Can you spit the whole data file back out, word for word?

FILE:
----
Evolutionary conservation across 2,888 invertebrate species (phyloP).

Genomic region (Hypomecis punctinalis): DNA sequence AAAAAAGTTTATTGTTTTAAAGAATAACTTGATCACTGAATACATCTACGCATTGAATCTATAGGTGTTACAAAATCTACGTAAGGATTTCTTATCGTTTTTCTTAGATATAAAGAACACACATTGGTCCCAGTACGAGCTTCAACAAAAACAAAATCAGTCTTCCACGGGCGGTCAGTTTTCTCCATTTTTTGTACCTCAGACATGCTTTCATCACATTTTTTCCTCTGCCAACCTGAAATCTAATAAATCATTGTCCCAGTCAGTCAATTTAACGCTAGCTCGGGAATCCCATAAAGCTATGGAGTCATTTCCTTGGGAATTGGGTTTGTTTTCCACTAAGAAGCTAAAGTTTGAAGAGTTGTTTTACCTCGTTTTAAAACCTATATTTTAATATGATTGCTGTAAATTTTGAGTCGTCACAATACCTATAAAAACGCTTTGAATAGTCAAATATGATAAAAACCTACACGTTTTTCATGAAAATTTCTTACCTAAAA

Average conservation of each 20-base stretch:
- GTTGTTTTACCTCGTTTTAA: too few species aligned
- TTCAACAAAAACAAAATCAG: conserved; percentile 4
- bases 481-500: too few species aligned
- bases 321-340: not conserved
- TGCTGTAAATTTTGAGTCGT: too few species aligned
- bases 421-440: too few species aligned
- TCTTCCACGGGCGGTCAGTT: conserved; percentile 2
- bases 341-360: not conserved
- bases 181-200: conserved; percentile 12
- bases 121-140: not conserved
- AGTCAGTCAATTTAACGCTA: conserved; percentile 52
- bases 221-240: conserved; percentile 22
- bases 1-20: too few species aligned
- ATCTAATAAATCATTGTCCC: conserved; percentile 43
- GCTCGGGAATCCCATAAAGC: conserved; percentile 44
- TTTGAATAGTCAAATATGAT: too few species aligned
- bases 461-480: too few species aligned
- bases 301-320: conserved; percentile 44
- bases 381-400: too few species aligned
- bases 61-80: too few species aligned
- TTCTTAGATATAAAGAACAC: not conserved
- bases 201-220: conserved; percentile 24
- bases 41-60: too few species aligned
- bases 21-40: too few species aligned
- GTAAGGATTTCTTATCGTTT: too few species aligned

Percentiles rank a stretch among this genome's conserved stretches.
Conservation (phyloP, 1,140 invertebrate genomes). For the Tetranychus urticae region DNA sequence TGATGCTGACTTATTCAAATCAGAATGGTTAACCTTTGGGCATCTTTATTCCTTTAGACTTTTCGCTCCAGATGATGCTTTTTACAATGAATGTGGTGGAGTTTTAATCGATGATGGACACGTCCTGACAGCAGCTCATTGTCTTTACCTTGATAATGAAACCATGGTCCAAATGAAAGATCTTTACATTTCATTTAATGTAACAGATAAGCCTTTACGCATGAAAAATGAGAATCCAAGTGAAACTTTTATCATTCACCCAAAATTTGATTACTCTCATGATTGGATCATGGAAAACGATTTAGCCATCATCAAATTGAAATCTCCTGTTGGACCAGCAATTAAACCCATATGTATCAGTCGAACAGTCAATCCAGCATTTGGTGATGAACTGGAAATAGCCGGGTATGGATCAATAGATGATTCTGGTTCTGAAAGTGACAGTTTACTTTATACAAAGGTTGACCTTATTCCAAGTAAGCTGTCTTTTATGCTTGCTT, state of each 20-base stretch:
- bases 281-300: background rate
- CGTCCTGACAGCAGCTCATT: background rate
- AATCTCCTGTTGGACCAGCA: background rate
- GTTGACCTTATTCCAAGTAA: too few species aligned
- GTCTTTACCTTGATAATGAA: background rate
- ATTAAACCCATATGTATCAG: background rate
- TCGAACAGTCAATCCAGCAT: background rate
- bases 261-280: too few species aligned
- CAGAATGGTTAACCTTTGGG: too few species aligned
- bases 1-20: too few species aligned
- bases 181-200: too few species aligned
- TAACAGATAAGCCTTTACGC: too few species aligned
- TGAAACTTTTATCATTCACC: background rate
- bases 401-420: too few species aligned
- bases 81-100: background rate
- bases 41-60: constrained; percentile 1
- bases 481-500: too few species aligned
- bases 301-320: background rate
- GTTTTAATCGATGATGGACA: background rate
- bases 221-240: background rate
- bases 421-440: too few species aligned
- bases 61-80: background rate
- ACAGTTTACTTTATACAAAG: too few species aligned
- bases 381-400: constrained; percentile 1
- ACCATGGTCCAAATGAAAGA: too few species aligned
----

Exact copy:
Evolutionary conservation across 2,888 invertebrate species (phyloP).

Genomic region (Hypomecis punctinalis): DNA sequence AAAAAAGTTTATTGTTTTAAAGAATAACTTGATCACTGAATACATCTACGCATTGAATCTATAGGTGTTACAAAATCTACGTAAGGATTTCTTATCGTTTTTCTTAGATATAAAGAACACACATTGGTCCCAGTACGAGCTTCAACAAAAACAAAATCAGTCTTCCACGGGCGGTCAGTTTTCTCCATTTTTTGTACCTCAGACATGCTTTCATCACATTTTTTCCTCTGCCAACCTGAAATCTAATAAATCATTGTCCCAGTCAGTCAATTTAACGCTAGCTCGGGAATCCCATAAAGCTATGGAGTCATTTCCTTGGGAATTGGGTTTGTTTTCCACTAAGAAGCTAAAGTTTGAAGAGTTGTTTTACCTCGTTTTAAAACCTATATTTTAATATGATTGCTGTAAATTTTGAGTCGTCACAATACCTATAAAAACGCTTTGAATAGTCAAATATGATAAAAACCTACACGTTTTTCATGAAAATTTCTTACCTAAAA

Average conservation of each 20-base stretch:
- GTTGTTTTACCTCGTTTTAA: too few species aligned
- TTCAACAAAAACAAAATCAG: conserved; percentile 4
- bases 481-500: too few species aligned
- bases 321-340: not conserved
- TGCTGTAAATTTTGAGTCGT: too few species aligned
- bases 421-440: too few species aligned
- TCTTCCACGGGCGGTCAGTT: conserved; percentile 2
- bases 341-360: not conserved
- bases 181-200: conserved; percentile 12
- bases 121-140: not conserved
- AGTCAGTCAATTTAACGCTA: conserved; percentile 52
- bases 221-240: conserved; percentile 22
- bases 1-20: too few species aligned
- ATCTAATAAATCATTGTCCC: conserved; percentile 43
- GCTCGGGAATCCCATAAAGC: conserved; percentile 44
- TTTGAATAGTCAAATATGAT: too few species aligned
- bases 461-480: too few species aligned
- bases 301-320: conserved; percentile 44
- bases 381-400: too few species aligned
- bases 61-80: too few species aligned
- TTCTTAGATATAAAGAACAC: not conserved
- bases 201-220: conserved; percentile 24
- bases 41-60: too few species aligned
- bases 21-40: too few species aligned
- GTAAGGATTTCTTATCGTTT: too few species aligned

Percentiles rank a stretch among this genome's conserved stretches.
Conservation (phyloP, 1,140 invertebrate genomes). For the Tetranychus urticae region DNA sequence TGATGCTGACTTATTCAAATCAGAATGGTTAACCTTTGGGCATCTTTATTCCTTTAGACTTTTCGCTCCAGATGATGCTTTTTACAATGAATGTGGTGGAGTTTTAATCGATGATGGACACGTCCTGACAGCAGCTCATTGTCTTTACCTTGATAATGAAACCATGGTCCAAATGAAAGATCTTTACATTTCATTTAATGTAACAGATAAGCCTTTACGCATGAAAAATGAGAATCCAAGTGAAACTTTTATCATTCACCCAAAATTTGATTACTCTCATGATTGGATCATGGAAAACGATTTAGCCATCATCAAATTGAAATCTCCTGTTGGACCAGCAATTAAACCCATATGTATCAGTCGAACAGTCAATCCAGCATTTGGTGATGAACTGGAAATAGCCGGGTATGGATCAATAGATGATTCTGGTTCTGAAAGTGACAGTTTACTTTATACAAAGGTTGACCTTATTCCAAGTAAGCTGTCTTTTATGCTTGCTT, state of each 20-base stretch:
- bases 281-300: background rate
- CGTCCTGACAGCAGCTCATT: background rate
- AATCTCCTGTTGGACCAGCA: background rate
- GTTGACCTTATTCCAAGTAA: too few species aligned
- GTCTTTACCTTGATAATGAA: background rate
- ATTAAACCCATATGTATCAG: background rate
- TCGAACAGTCAATCCAGCAT: background rate
- bases 261-280: too few species aligned
- CAGAATGGTTAACCTTTGGG: too few species aligned
- bases 1-20: too few species aligned
- bases 181-200: too few species aligned
- TAACAGATAAGCCTTTACGC: too few species aligned
- TGAAACTTTTATCATTCACC: background rate
- bases 401-420: too few species aligned
- bases 81-100: background rate
- bases 41-60: constrained; percentile 1
- bases 481-500: too few species aligned
- bases 301-320: background rate
- GTTTTAATCGATGATGGACA: background rate
- bases 221-240: background rate
- bases 421-440: too few species aligned
- bases 61-80: background rate
- ACAGTTTACTTTATACAAAG: too few species aligned
- bases 381-400: constrained; percentile 1
- ACCATGGTCCAAATGAAAGA: too few species aligned